Truck driver apprenticeships are to be reformed with the inclusion of a scheme for the acquisition of Category C + E licences for the first time.
Introduced in 2017, the initial LGV Apprenticeship provided £5,000 funding for vocational driver training, but included only Category C (rigid vehicle) licence acquisition: there was no formal arrangement to progress to the Category C+E licence that covers articulated vehicles and drawbar combinations. Industry showed little sustained enthusiasm for the scheme, with numbers enrolled declining each year.
While 4,000 apprentices were enrolled in the first 12 months, this number has fallen and is now declining by almost one third year-to-year. This does not even cover the number of drivers retiring each year from a workforce with an ageing demographic, let alone address the issues of expanding demand or drivers leaving the UK post- Brexit.
The government’s apprenticeship levy has taken contributions of more than £400 million from the logistics industry, but less than £30 million had been drawn to fund apprenticeships by the sector by the start of this year.
Jim French, who co-chairs the Transport & Warehousing Apprenticeship Trailblazer Group, said: “Most of the sector regards the apprenticeship levy as just another tax: an overhead that must be passed onto the customer if possible. They don’t see the current scheme as an opportunity to recruit and train new drivers.”
His co-chair, Gary Austin, whose ‘day job’ is training and development manager at Maritime Transport, added that a scheme which produces only Category C-licensed drivers is of limited use to the industry.
“Ninety-one per cent of advertised driver vacancies require a Cat C+E licence,” he pointed out. The Transport & Warehousing Trailblazer Group is now working with the government to produce an additional apprenticeship standard to take drivers to Cat C+E, which was an original objective of the group.
French and Austin say that Cat C-only apprenticeships will still be available, as the existing apprenticeship will remain in place. This entails renaming the current Cat C LGV Apprenticeship as the Urban Driver, with the new C+E scheme becoming the LGV Apprenticeship.
There is also to be a Transport & Warehouse Supervisor Apprenticeship, which will include the acquisition of the Transport Manager’s CPC. Gary Austin cautions that government machinery runs to a different timescale to that of logistics.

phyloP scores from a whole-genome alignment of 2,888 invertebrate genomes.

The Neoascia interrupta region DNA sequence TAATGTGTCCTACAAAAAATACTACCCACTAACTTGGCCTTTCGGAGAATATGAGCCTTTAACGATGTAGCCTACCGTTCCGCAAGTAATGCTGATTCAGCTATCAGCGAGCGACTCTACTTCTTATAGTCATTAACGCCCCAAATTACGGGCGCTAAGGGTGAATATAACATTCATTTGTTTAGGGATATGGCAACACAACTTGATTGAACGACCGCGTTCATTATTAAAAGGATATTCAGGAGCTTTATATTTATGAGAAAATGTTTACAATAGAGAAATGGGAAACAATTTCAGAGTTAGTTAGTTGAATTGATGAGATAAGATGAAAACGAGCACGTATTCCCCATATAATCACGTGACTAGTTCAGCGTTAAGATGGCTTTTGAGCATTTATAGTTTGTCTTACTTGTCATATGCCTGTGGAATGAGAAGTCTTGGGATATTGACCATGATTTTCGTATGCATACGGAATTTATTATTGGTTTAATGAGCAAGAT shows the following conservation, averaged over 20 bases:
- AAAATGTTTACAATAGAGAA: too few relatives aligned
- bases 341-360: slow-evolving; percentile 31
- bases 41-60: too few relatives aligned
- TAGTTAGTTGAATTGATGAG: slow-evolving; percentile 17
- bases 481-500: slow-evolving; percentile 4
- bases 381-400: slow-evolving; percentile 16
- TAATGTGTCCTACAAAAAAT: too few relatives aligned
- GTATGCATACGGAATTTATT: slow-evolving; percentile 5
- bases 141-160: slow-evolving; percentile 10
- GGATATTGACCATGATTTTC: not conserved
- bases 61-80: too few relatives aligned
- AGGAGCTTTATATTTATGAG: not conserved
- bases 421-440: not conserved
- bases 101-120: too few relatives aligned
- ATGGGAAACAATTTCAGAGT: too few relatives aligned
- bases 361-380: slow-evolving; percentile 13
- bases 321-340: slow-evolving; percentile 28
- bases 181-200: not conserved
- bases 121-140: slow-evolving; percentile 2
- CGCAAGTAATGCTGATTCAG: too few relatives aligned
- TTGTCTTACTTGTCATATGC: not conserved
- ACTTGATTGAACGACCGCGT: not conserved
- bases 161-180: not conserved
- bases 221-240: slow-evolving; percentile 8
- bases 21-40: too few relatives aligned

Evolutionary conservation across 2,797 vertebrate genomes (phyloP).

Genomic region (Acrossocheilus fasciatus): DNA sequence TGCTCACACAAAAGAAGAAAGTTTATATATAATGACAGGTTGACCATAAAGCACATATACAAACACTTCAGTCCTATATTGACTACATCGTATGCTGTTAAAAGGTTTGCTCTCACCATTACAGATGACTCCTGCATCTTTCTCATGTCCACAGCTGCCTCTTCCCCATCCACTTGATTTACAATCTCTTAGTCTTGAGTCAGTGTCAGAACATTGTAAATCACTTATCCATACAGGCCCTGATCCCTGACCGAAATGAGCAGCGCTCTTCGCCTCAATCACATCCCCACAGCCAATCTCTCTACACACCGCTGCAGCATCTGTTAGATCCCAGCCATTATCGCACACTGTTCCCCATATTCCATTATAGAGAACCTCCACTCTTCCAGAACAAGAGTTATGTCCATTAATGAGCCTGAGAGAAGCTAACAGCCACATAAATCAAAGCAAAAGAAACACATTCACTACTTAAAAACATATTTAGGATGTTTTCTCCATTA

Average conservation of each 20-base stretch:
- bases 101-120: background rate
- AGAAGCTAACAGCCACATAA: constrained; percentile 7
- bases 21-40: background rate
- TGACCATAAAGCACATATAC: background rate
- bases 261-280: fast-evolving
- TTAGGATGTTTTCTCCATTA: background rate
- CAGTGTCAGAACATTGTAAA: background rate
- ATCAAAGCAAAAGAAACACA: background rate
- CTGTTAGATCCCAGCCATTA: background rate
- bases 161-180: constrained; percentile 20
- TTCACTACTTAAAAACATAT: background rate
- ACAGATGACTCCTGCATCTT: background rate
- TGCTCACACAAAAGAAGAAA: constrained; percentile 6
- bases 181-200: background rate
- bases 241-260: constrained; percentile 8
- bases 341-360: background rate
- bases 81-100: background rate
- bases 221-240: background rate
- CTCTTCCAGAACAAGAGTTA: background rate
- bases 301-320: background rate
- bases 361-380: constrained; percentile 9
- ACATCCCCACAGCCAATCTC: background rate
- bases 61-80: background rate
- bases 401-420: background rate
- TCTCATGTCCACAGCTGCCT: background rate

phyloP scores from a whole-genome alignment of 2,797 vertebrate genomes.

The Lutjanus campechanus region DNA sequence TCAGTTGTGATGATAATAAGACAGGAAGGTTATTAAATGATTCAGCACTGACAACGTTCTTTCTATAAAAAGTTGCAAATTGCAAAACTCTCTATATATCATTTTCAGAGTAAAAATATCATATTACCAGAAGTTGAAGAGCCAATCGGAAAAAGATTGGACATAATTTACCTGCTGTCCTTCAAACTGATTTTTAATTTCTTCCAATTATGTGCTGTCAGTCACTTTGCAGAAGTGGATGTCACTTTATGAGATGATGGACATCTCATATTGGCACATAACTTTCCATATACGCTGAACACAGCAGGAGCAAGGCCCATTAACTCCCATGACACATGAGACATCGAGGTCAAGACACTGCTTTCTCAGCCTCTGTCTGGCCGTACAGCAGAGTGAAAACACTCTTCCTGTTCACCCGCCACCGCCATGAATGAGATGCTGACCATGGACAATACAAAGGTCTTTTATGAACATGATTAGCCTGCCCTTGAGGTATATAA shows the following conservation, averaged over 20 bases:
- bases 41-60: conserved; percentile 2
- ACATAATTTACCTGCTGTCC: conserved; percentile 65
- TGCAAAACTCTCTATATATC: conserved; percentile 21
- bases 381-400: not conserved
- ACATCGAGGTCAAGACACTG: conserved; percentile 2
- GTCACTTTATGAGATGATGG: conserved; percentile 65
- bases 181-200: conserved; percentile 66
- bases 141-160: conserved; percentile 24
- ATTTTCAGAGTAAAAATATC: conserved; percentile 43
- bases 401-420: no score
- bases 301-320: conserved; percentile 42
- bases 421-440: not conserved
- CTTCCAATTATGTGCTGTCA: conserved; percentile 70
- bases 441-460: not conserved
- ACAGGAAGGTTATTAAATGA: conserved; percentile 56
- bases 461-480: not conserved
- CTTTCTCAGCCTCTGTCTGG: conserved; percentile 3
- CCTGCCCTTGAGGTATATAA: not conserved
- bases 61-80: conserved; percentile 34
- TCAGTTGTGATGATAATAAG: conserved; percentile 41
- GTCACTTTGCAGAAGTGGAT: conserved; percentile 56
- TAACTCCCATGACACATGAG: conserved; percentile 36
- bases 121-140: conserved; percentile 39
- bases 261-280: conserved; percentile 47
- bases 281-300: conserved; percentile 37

“The process of gaining approval for an apprenticeship seems to take a long time, especially from the viewpoint of an industry like logistics where ‘urgent’ means ‘next day’,” he said.
“But the relationship manager at the Institute for Apprenticeships & Technical Education (IFATE) is genuinely trying to get to grips with the industry and its requirements. We know that she has been visiting operators and going out in trucks to see what the job actually involves.”
Colin Snape, who headed human resources for haulier Nagel Langdons before going on to work for the Road Haulage Association (RHA) during the inception of the apprenticeship, said: “There are operators which only run artic trucks, and it was with them in mind that we originally tried to get an apprenticeship that would allow drivers to go straight to C+E.
“When we started, there was no-one in the governing IFATE that knew anything about road haulage. For example, we had to explain what manual handling was, and do it more than once. Meanwhile, there were millions of pounds being lost to the apprenticeship fund from the industry.”
But David Coombes, chief executive of Skills for Logistics, the not-for-profit, employer-led skills council for transport and logistics, is concerned that emphasis on C+E licensing will effectively disenfranchise the twothirds of operators that only run rigid trucks: a sector that he feels is currently under-represented on the Trailblazer Group.
He cautions that introduction of the Urban standard may be delayed, leading to a hiatus in recruitment of apprentices by employers with rigid-only fleets.
“There is no guarantee that two different programmes will be approved by IFATE. Within the next two months, it is expected that the current Cat C will be replaced with a C+E apprenticeship,” he said.
“But there is increasing demand for express home-delivery services, which means growing numbers of 7.5 – 18-tonne trucks.
“My issue is with the timing of this. We mustn’t see the existing rigid scheme shut down without offering those express service operators a standard they can use on a continuous basis.”
Gary Austin has invited operators who are interested in getting involved with the industry’s Trailblazer group to contact: email@example.com
“There are three organisations that have the ear of government on this: the Freight Transport Association (FTA), the RHA and the Trailblazer Group. We need to get more of the industry, particularly smaller operators who may not be active in the FTA or RHA, involved if we are to make this an industry that people will want to come and work in,” he said.
FTA policy manager Mags Simpson said the new standard “cannot come quickly enough”.
“The news that the C+E apprenticeship standard has finally been approved for roll out is great news for our sector, and is testament to the hard work of the Apprenticeships Trailblazer group, co-chaired by Jim French and Gary Austin, which we have been in constant contact with,” she said.
“This new standard will give operators from across logistics the opportunity to draw down from the Apprenticeship Levy fund and start to develop the logistics stars of tomorrow – an opportunity previously denied to the industry due to the lack of appropriate standards against which to train staff…
“Our next priority is to gain accreditation for the Urban Delivery standard, as well as progressing the Transport and Warehouse Supervisor L3 apprenticeship, which is already underway.”